Today I wanted to get this ultra-thin LED matrix working with Raspberry Pi in NodeJS as part of my work on my new ST4i workshop.

Ultrathin RGB Matrix_02

The SeeedStudio Ultrathin Red LED matrix.

It’s such a nice bright matrix, I really love it, but they’re a little weird to work with. They use the HUB75 protocol which scans across the screen doing a few pixels at a time, so they tend to look super flickery on a standard slow Arduino. But there’s this C++ library for Raspberry Pi that is way faster and some nice person has wrapped it in a Node.js module.

Although I got the C++ code working, I couldn’t install the Node module – the compilation process failed. After some exploration, I realised that the module was designed for older versions of Node (I think a maximum of 0.12.0) and I’m running 5.4.1.

I tried to revert my Node version with n but that seemed temperamental on the Raspberry Pi ARM versions of node. I couldn’t get it working, and it didn’t feel right to switch Node versions if I didn’t have to.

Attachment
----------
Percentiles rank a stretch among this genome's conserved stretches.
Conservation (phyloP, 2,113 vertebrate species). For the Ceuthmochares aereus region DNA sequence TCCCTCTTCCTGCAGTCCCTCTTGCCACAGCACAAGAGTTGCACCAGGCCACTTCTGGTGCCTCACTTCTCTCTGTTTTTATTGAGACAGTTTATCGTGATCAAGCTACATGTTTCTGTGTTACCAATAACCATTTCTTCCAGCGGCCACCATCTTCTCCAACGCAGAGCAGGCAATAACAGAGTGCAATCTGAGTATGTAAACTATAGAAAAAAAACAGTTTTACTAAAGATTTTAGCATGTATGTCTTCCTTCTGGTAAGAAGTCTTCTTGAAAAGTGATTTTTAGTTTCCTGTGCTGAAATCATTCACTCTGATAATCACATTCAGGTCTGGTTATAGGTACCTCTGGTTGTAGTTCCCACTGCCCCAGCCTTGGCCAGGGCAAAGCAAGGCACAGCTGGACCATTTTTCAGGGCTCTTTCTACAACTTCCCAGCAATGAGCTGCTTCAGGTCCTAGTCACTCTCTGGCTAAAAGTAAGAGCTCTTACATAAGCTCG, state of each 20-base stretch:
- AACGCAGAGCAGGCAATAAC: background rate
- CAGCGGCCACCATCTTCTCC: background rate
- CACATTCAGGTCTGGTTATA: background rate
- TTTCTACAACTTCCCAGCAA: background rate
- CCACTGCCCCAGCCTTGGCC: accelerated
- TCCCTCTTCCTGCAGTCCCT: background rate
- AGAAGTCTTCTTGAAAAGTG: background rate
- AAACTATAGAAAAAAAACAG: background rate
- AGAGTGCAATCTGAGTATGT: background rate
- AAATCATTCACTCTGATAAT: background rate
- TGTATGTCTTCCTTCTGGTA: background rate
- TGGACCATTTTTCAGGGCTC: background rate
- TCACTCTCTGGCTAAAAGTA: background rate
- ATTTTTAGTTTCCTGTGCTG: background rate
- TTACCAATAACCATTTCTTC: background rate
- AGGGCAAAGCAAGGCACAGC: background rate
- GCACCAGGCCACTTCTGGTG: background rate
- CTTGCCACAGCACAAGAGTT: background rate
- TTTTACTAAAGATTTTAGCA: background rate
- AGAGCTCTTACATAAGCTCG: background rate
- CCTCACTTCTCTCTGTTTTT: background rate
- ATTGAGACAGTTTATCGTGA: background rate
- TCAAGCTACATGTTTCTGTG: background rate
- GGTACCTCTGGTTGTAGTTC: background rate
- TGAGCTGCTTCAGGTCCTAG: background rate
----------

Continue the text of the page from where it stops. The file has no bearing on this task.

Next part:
So plan B – I set to work updating the node module. There’s lots of documentation on how to wrap C++ code into Node addons and I have to admit, it’s pretty intense! At least for me, as I haven’t really got much experience of the V8 engine.

But I figured it out – the main issues were how objects are passed back and forth between the JavaScript and C++. It works! But sadly I think it’s probably broken in older versions.

I really should use the Native Abstractions which is a way to wrap C++ code that will remain compatible with past and future versions of Node.js, but one thing at a time. I’ll take a look at that next.

[UPDATE here’s a link to my fork of the repo]

[UPDATE 2 Now rewritten to work with Nan! So is hopefully good for Node.js versions 0.8, 0.10, 0.12, 4 and 5. here’s a link to my fork of the repo, pull request pending.]

[UPDATE 3 My pull request has been accepted and the main repo is now updated.]

In the meantime, enjoy the particles!